Collins went on to discuss some current trends, which include glass and labor shortages — not just on the construction side, but also internally for window and door manufacturers.

In terms of capital market activity, Collins said that after a bounce in 2015, total window and door activity has dropped again in 2016. There were 98 plant expansions between 2006-2014 and 88 total closures in that same period.

“This is indicative of ongoing recovery,” Collins concluded.

WELL Building Standard, Air Quality Testing

The AAMA Sustainability Steering Committee hosted two speakers who stressed the importance of wellness in buildings. Lauren Wallace of the Epsten Group focused on the WELL Building Standard and the Living Building Challenge, followed by UL’s Elliott Horner, who discussed indoor air quality testing and its merits.

“When we think of sustainability, we often think of environmental impact,” said Mark Silverberg of Technoform, chair of the AAMA Sustainability Steering Committee. “But 92 percent of costs are employee-related, instead of maintenance and operation. We can help reduce depression, a leading cost of lost time. Glass and glazing have a major opportunity of making this net positive contribution.”

Wallace went over the WELL Building Standard, the first standard to focus solely on the health and wellness of the people in the buildings.

“We spend 90 percent of our time indoors, and we have potential to reshape public health and make a positive impact on well-being,” said Wallace, adding, “Sitting is the new smoking.”

The seven concepts of the WELL Building Standard are air, water, nourishment, light, fitness, comfort and mind. Obviously, Wallace said, the fenestration industry can contribute to the light concept. The light feature involves daylight and glazing, plus things like lighting fixtures.

“All light, not just sunlight, contributes to our biological circadian rhythm, which dictates our sleep or wakefulness,” said Wallace. “Throughout the day, light offers a cue that triggers reactions within the body directed to alertness, digestion and sleep.”

Existing buildings can be WELL Buildings, too, said Wallace. There are new and existing core and shell compliance guidelines, plus renovation certification available.

Other fenestration aspects of the light concept in the WELL Building Standard include solar glare control, low-glare workstations and daylight modeling. In these areas, consider window shading and daylight management options. The WELL Building seeks specific glazing with visible transmittance of 60 percent or more and vision glass with a Visible Light Transmittance of 50 percent or more.

“For daylighting fenestration, uniform color transmittance is important, too,” concluded Wallace.

Horner’s presentation focused on the impacts of materials on environments.

Indoor Air Quality (IAQ) refers to the air quality in and around buildings and structures as it relates to health of occupants, explained Horner. Air pollutants are two to five times higher indoors than outdoors, according to the Environmental Protection Agency (EPA). Indoor air pollution leads to asthma, allergies, respiratory disease, neurological disease, cancer and others.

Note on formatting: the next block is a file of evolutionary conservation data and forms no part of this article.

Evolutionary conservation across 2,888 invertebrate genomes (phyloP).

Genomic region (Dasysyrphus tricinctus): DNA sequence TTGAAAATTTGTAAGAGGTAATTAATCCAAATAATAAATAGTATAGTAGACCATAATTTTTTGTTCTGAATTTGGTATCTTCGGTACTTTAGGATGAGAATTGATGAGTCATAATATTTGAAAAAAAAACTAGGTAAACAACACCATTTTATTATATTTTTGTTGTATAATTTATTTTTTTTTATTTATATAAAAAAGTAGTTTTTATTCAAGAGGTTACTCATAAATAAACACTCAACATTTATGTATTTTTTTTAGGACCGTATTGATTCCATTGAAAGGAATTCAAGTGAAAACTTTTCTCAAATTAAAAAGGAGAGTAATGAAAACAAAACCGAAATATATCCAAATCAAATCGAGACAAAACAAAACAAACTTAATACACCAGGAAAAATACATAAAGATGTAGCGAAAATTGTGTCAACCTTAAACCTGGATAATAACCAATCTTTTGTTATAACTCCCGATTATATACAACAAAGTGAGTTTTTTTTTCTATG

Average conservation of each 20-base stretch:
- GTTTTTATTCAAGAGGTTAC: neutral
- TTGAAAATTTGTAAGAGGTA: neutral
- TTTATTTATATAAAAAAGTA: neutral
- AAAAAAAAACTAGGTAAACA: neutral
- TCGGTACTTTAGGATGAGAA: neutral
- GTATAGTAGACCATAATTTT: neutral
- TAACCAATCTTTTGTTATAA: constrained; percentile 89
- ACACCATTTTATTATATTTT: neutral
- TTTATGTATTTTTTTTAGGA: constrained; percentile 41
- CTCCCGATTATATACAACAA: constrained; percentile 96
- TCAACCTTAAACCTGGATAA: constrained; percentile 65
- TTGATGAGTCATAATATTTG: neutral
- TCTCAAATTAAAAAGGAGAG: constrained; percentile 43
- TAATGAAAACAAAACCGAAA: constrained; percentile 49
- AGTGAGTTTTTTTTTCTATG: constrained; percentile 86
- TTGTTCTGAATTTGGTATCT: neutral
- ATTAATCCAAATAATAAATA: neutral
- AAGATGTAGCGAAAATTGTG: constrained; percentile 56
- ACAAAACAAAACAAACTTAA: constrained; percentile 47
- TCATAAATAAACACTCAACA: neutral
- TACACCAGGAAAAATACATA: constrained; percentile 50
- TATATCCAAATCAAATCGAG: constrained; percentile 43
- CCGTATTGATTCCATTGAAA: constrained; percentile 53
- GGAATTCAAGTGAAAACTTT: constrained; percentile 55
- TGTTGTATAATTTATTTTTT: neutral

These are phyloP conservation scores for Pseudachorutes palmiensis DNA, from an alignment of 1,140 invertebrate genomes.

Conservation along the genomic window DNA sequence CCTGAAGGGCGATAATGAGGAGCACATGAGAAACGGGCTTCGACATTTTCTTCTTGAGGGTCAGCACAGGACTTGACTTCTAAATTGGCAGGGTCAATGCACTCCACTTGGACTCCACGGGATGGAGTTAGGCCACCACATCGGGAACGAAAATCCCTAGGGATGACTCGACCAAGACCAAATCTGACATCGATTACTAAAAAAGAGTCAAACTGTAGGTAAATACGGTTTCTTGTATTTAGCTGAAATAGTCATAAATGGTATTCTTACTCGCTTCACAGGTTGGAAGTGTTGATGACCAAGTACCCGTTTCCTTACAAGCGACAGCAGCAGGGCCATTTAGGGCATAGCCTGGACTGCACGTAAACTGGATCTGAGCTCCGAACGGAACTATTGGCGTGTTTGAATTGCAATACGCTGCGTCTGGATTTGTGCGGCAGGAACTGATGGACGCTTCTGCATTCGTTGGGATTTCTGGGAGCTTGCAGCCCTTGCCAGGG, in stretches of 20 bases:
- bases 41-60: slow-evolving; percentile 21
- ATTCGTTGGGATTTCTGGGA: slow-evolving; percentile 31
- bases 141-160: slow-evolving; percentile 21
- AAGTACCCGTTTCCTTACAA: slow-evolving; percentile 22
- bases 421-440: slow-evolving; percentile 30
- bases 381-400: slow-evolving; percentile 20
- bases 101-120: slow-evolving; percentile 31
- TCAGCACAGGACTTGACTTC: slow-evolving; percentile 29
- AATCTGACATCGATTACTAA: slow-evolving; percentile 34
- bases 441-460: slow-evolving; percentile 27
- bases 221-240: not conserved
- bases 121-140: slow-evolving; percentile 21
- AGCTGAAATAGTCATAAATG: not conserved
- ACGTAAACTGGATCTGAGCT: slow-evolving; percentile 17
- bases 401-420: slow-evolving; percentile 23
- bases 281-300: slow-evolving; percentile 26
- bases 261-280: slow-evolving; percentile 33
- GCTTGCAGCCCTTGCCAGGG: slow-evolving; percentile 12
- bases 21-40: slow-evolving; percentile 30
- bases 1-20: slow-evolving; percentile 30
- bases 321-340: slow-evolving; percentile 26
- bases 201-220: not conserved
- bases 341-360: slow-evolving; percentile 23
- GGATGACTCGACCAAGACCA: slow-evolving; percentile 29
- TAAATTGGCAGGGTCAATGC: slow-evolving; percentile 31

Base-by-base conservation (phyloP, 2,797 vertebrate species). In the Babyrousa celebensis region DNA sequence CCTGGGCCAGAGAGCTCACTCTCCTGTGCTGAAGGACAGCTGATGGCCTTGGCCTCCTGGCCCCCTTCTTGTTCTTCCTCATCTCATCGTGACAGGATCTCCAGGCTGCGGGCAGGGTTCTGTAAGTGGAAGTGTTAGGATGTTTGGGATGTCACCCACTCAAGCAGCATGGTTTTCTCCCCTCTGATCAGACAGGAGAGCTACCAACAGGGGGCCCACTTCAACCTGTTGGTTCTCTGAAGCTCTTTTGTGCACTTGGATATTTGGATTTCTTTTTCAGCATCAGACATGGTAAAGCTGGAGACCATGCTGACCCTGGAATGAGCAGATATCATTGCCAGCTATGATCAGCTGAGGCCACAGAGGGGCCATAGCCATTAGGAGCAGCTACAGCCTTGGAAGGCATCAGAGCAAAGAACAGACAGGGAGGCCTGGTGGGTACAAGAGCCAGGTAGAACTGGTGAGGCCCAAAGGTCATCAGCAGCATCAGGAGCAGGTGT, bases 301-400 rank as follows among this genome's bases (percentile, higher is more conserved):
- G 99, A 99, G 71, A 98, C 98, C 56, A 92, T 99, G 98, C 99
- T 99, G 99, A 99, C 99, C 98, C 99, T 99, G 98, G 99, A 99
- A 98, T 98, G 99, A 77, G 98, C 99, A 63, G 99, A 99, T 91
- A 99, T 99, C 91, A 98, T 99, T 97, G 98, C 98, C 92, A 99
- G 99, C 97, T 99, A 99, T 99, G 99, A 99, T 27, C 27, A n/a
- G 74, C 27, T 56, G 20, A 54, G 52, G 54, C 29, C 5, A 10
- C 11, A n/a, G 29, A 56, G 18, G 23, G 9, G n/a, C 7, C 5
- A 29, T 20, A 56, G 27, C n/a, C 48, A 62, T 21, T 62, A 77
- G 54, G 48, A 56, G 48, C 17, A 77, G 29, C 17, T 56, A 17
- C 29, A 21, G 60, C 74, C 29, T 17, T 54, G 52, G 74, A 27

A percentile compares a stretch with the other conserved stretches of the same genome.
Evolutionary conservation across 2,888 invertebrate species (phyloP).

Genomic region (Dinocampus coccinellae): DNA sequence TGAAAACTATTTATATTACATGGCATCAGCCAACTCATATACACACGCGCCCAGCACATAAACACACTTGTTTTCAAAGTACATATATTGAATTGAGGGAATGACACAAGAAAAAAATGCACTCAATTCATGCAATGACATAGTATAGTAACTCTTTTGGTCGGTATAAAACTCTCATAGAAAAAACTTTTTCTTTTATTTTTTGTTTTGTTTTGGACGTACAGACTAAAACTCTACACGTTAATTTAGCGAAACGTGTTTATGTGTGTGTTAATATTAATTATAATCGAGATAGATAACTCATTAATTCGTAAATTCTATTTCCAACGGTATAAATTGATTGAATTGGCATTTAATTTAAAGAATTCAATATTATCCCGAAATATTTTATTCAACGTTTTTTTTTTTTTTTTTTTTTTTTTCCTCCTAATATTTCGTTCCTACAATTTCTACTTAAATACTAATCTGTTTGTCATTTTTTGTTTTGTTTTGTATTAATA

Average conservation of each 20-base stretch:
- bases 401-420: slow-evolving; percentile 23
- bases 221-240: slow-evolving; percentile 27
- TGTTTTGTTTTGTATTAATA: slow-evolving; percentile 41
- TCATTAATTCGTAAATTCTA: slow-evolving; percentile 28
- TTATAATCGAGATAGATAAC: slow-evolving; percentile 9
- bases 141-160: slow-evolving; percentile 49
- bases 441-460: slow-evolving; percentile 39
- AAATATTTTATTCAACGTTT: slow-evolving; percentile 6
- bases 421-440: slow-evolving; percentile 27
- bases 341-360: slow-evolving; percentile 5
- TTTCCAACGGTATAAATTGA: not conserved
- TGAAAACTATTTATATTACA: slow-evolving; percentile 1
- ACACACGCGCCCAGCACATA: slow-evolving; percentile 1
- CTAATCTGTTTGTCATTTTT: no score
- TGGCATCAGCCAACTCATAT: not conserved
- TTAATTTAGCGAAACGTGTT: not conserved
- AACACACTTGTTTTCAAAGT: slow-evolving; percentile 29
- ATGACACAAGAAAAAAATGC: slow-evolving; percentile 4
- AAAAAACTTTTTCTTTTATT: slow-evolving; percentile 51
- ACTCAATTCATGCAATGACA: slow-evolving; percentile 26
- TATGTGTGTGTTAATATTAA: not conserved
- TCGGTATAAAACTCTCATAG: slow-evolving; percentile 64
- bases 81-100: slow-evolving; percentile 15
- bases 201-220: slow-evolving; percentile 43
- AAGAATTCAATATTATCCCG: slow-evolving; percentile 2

“Poor indoor air quality is seen by EPA as one of the greatest modern risks to human health,” said Horner.

Better IAQ means source control (like banning indoor smoking) plus improved ventilation.

IAQ tests scan for things like Volatile Organic Compounds (VOCs), inorganic and organic particulates, formaldehydes, mold and mildew. The product emissions testing process involves predicting exposure levels from screening test results using proprietary decay models. Toxic substances are identified, and an exposure model is developed, followed by comparing predicted exposure to health benchmarks.

The benefits of product emissions testing include reaching new customer markets, product differentiation through certification, reducing the risk of lawsuits, plus research and development to improve products.

“The cost of poor indoor air quality is great, including $20 billion per year in workers’ comp and healthcare,” concluded Horner.

World Vision Helps Schoolchildren

During the AAMA Fall Conference, volunteers filled backpacks with school supplies to benefit children at a local Title I elementary school in the Savannah area. A total of 500 backpacks were filled and distributed during the event at East Broad Street K-8 School on Monday as part of AAMA’s partnership with World Vision, a humanitarian organization dedicated to working with children, families and their communities to help them reach their full potential. World Vision does this by tackling the root causes of poverty and injustice.

After including notes of encouragement for the current academic year, volunteers traveled to the school to distribute the backpacks in person.

“Education continues to be an extremely important part of AAMA’s core values,” says Rich Walker, AAMA’s president and CEO. “We have supported World Vision’s mission since 2012, and we’re thankful for our volunteers who worked hard to help children in the Savannah area.”